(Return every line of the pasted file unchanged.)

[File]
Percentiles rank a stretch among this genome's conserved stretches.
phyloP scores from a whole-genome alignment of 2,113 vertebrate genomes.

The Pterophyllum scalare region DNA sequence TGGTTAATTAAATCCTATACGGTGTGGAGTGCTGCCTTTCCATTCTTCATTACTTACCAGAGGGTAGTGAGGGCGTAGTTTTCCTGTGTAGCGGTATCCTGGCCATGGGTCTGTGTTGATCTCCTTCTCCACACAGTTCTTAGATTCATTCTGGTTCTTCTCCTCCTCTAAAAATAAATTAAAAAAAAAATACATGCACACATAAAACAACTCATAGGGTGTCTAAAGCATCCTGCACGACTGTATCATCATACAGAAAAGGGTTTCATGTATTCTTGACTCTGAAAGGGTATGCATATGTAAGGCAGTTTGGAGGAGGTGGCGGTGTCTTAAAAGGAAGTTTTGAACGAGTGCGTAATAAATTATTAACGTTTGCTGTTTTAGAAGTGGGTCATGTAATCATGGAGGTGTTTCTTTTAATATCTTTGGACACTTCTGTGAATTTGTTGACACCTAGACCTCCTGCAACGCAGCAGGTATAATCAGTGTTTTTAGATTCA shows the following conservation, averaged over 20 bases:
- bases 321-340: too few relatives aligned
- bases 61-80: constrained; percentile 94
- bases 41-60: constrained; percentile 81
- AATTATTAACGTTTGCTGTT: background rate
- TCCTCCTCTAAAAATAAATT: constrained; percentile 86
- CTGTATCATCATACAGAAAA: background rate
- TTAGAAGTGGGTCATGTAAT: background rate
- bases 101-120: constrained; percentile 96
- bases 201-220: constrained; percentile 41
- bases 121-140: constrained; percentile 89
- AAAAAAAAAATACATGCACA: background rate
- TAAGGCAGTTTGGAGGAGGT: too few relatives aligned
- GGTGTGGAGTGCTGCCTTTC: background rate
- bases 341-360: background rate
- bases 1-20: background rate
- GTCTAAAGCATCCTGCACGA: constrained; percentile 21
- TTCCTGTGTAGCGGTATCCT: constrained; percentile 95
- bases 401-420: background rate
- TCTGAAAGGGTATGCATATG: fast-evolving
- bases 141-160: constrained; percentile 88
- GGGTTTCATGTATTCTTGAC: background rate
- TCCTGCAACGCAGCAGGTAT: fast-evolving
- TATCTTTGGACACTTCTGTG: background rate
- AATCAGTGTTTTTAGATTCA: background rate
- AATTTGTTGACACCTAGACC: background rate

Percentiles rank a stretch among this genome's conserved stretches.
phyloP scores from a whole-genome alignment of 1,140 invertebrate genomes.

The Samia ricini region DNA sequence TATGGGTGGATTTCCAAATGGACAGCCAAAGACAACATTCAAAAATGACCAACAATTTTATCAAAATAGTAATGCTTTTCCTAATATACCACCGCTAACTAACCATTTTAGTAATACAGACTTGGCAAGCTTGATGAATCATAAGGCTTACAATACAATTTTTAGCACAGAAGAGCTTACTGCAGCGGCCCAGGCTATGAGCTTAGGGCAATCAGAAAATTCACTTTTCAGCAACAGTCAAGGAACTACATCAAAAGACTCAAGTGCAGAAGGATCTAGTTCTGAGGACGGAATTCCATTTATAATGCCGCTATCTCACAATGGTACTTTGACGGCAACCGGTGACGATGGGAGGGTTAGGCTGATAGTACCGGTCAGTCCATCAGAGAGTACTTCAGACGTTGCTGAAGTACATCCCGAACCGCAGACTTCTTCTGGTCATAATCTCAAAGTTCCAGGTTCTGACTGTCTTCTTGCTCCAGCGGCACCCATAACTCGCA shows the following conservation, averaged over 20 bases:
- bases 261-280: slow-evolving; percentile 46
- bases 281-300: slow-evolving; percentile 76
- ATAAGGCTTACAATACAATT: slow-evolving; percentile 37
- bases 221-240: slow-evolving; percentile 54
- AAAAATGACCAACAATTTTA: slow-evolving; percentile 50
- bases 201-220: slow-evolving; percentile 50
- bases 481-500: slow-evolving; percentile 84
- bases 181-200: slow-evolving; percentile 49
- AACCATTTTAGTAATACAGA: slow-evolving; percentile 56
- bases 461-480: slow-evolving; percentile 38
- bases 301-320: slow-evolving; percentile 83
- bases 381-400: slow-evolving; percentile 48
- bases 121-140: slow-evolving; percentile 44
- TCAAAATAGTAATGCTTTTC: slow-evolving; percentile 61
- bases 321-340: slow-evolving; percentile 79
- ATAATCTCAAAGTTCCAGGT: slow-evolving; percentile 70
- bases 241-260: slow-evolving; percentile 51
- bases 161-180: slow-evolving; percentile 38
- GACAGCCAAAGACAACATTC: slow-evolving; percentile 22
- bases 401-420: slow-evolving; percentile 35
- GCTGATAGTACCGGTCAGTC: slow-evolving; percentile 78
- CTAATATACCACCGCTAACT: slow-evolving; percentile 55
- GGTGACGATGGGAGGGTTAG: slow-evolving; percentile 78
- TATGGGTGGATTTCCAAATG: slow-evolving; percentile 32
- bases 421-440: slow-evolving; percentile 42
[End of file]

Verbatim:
Percentiles rank a stretch among this genome's conserved stretches.
phyloP scores from a whole-genome alignment of 2,113 vertebrate genomes.

The Pterophyllum scalare region DNA sequence TGGTTAATTAAATCCTATACGGTGTGGAGTGCTGCCTTTCCATTCTTCATTACTTACCAGAGGGTAGTGAGGGCGTAGTTTTCCTGTGTAGCGGTATCCTGGCCATGGGTCTGTGTTGATCTCCTTCTCCACACAGTTCTTAGATTCATTCTGGTTCTTCTCCTCCTCTAAAAATAAATTAAAAAAAAAATACATGCACACATAAAACAACTCATAGGGTGTCTAAAGCATCCTGCACGACTGTATCATCATACAGAAAAGGGTTTCATGTATTCTTGACTCTGAAAGGGTATGCATATGTAAGGCAGTTTGGAGGAGGTGGCGGTGTCTTAAAAGGAAGTTTTGAACGAGTGCGTAATAAATTATTAACGTTTGCTGTTTTAGAAGTGGGTCATGTAATCATGGAGGTGTTTCTTTTAATATCTTTGGACACTTCTGTGAATTTGTTGACACCTAGACCTCCTGCAACGCAGCAGGTATAATCAGTGTTTTTAGATTCA shows the following conservation, averaged over 20 bases:
- bases 321-340: too few relatives aligned
- bases 61-80: constrained; percentile 94
- bases 41-60: constrained; percentile 81
- AATTATTAACGTTTGCTGTT: background rate
- TCCTCCTCTAAAAATAAATT: constrained; percentile 86
- CTGTATCATCATACAGAAAA: background rate
- TTAGAAGTGGGTCATGTAAT: background rate
- bases 101-120: constrained; percentile 96
- bases 201-220: constrained; percentile 41
- bases 121-140: constrained; percentile 89
- AAAAAAAAAATACATGCACA: background rate
- TAAGGCAGTTTGGAGGAGGT: too few relatives aligned
- GGTGTGGAGTGCTGCCTTTC: background rate
- bases 341-360: background rate
- bases 1-20: background rate
- GTCTAAAGCATCCTGCACGA: constrained; percentile 21
- TTCCTGTGTAGCGGTATCCT: constrained; percentile 95
- bases 401-420: background rate
- TCTGAAAGGGTATGCATATG: fast-evolving
- bases 141-160: constrained; percentile 88
- GGGTTTCATGTATTCTTGAC: background rate
- TCCTGCAACGCAGCAGGTAT: fast-evolving
- TATCTTTGGACACTTCTGTG: background rate
- AATCAGTGTTTTTAGATTCA: background rate
- AATTTGTTGACACCTAGACC: background rate

Percentiles rank a stretch among this genome's conserved stretches.
phyloP scores from a whole-genome alignment of 1,140 invertebrate genomes.

The Samia ricini region DNA sequence TATGGGTGGATTTCCAAATGGACAGCCAAAGACAACATTCAAAAATGACCAACAATTTTATCAAAATAGTAATGCTTTTCCTAATATACCACCGCTAACTAACCATTTTAGTAATACAGACTTGGCAAGCTTGATGAATCATAAGGCTTACAATACAATTTTTAGCACAGAAGAGCTTACTGCAGCGGCCCAGGCTATGAGCTTAGGGCAATCAGAAAATTCACTTTTCAGCAACAGTCAAGGAACTACATCAAAAGACTCAAGTGCAGAAGGATCTAGTTCTGAGGACGGAATTCCATTTATAATGCCGCTATCTCACAATGGTACTTTGACGGCAACCGGTGACGATGGGAGGGTTAGGCTGATAGTACCGGTCAGTCCATCAGAGAGTACTTCAGACGTTGCTGAAGTACATCCCGAACCGCAGACTTCTTCTGGTCATAATCTCAAAGTTCCAGGTTCTGACTGTCTTCTTGCTCCAGCGGCACCCATAACTCGCA shows the following conservation, averaged over 20 bases:
- bases 261-280: slow-evolving; percentile 46
- bases 281-300: slow-evolving; percentile 76
- ATAAGGCTTACAATACAATT: slow-evolving; percentile 37
- bases 221-240: slow-evolving; percentile 54
- AAAAATGACCAACAATTTTA: slow-evolving; percentile 50
- bases 201-220: slow-evolving; percentile 50
- bases 481-500: slow-evolving; percentile 84
- bases 181-200: slow-evolving; percentile 49
- AACCATTTTAGTAATACAGA: slow-evolving; percentile 56
- bases 461-480: slow-evolving; percentile 38
- bases 301-320: slow-evolving; percentile 83
- bases 381-400: slow-evolving; percentile 48
- bases 121-140: slow-evolving; percentile 44
- TCAAAATAGTAATGCTTTTC: slow-evolving; percentile 61
- bases 321-340: slow-evolving; percentile 79
- ATAATCTCAAAGTTCCAGGT: slow-evolving; percentile 70
- bases 241-260: slow-evolving; percentile 51
- bases 161-180: slow-evolving; percentile 38
- GACAGCCAAAGACAACATTC: slow-evolving; percentile 22
- bases 401-420: slow-evolving; percentile 35
- GCTGATAGTACCGGTCAGTC: slow-evolving; percentile 78
- CTAATATACCACCGCTAACT: slow-evolving; percentile 55
- GGTGACGATGGGAGGGTTAG: slow-evolving; percentile 78
- TATGGGTGGATTTCCAAATG: slow-evolving; percentile 32
- bases 421-440: slow-evolving; percentile 42